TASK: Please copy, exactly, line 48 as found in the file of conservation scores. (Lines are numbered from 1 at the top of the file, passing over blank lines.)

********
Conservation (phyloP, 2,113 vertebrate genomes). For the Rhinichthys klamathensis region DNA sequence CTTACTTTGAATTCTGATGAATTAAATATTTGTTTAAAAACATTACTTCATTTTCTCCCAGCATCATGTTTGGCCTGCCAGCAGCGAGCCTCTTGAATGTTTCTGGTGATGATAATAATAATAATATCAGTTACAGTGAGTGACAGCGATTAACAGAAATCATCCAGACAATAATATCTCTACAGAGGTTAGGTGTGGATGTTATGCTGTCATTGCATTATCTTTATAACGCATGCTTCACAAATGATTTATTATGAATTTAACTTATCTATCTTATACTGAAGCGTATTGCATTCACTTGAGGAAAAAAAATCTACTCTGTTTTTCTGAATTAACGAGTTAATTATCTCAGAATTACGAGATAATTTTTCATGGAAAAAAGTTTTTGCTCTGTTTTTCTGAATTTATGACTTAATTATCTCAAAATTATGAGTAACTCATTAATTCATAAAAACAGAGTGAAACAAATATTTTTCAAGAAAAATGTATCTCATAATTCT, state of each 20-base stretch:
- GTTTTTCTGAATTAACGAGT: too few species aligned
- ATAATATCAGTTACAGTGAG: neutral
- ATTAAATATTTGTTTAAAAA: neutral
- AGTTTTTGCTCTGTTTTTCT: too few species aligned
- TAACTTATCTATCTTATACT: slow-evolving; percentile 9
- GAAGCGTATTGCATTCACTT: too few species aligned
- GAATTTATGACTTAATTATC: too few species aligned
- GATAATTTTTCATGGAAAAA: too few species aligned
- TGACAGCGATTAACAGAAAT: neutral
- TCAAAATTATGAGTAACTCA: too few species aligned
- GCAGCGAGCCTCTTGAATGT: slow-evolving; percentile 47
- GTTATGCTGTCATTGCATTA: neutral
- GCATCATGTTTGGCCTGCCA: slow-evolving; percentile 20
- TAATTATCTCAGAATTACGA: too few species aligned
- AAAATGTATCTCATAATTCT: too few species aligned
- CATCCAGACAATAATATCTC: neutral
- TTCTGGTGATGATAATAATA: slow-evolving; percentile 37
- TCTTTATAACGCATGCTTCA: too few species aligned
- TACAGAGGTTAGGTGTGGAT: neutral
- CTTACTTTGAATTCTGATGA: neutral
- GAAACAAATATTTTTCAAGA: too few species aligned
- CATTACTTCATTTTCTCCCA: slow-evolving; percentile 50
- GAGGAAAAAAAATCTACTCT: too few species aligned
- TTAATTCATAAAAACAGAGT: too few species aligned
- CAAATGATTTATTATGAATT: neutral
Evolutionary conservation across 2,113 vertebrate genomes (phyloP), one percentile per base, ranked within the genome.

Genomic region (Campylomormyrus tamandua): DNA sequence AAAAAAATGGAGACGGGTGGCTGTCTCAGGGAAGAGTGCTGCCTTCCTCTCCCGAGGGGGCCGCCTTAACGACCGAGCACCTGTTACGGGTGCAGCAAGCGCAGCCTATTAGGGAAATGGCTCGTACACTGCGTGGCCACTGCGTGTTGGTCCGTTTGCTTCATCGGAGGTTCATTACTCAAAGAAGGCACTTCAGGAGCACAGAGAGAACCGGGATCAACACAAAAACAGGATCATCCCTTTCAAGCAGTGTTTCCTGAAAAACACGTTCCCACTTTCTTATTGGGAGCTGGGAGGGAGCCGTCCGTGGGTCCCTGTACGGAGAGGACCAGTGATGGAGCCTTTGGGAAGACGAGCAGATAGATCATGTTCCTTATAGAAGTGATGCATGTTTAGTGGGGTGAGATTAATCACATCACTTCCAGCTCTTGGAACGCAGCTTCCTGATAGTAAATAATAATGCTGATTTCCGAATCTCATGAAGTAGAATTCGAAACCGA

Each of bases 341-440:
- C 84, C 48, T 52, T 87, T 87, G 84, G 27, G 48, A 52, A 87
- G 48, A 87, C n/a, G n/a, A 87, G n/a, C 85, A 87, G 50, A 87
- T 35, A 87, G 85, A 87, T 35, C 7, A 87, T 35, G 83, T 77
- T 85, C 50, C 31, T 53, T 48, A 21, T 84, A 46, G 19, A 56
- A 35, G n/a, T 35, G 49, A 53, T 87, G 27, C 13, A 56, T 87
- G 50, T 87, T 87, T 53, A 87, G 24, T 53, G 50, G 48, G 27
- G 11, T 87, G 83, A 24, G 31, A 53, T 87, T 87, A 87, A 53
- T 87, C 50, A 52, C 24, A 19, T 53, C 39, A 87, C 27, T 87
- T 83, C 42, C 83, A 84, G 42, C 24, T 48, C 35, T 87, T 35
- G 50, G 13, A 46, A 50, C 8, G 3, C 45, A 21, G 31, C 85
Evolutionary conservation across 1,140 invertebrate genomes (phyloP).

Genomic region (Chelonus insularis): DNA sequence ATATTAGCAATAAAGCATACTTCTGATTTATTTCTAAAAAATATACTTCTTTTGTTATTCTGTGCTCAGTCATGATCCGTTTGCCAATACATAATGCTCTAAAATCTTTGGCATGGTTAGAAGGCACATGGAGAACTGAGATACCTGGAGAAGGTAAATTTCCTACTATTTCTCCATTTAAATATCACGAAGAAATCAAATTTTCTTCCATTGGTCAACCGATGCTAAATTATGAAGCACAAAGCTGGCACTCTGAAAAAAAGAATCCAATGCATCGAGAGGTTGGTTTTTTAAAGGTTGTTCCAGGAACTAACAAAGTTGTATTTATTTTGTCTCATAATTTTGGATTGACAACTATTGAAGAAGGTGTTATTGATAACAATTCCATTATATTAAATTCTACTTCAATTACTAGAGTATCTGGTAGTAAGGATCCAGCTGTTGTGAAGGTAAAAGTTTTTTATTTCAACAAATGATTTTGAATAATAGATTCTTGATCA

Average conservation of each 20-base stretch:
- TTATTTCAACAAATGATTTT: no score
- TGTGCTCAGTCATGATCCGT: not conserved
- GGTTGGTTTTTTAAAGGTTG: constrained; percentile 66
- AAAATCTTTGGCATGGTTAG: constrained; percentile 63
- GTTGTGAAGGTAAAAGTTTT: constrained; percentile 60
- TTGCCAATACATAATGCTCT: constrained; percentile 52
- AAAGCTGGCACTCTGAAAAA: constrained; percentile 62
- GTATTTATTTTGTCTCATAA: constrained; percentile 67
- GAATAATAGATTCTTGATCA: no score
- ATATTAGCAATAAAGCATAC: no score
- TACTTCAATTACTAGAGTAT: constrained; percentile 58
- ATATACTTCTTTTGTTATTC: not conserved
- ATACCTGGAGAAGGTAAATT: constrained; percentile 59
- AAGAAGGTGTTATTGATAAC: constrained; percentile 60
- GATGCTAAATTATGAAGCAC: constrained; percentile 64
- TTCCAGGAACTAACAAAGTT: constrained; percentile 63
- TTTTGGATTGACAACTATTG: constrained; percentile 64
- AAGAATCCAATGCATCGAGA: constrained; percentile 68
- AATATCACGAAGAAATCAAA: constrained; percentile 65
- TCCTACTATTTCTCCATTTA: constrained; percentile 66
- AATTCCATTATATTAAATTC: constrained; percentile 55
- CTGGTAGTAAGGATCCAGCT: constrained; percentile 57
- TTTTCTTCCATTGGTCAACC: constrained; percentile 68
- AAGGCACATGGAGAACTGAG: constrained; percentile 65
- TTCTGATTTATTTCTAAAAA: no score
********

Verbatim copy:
- TTGCCAATACATAATGCTCT: constrained; percentile 52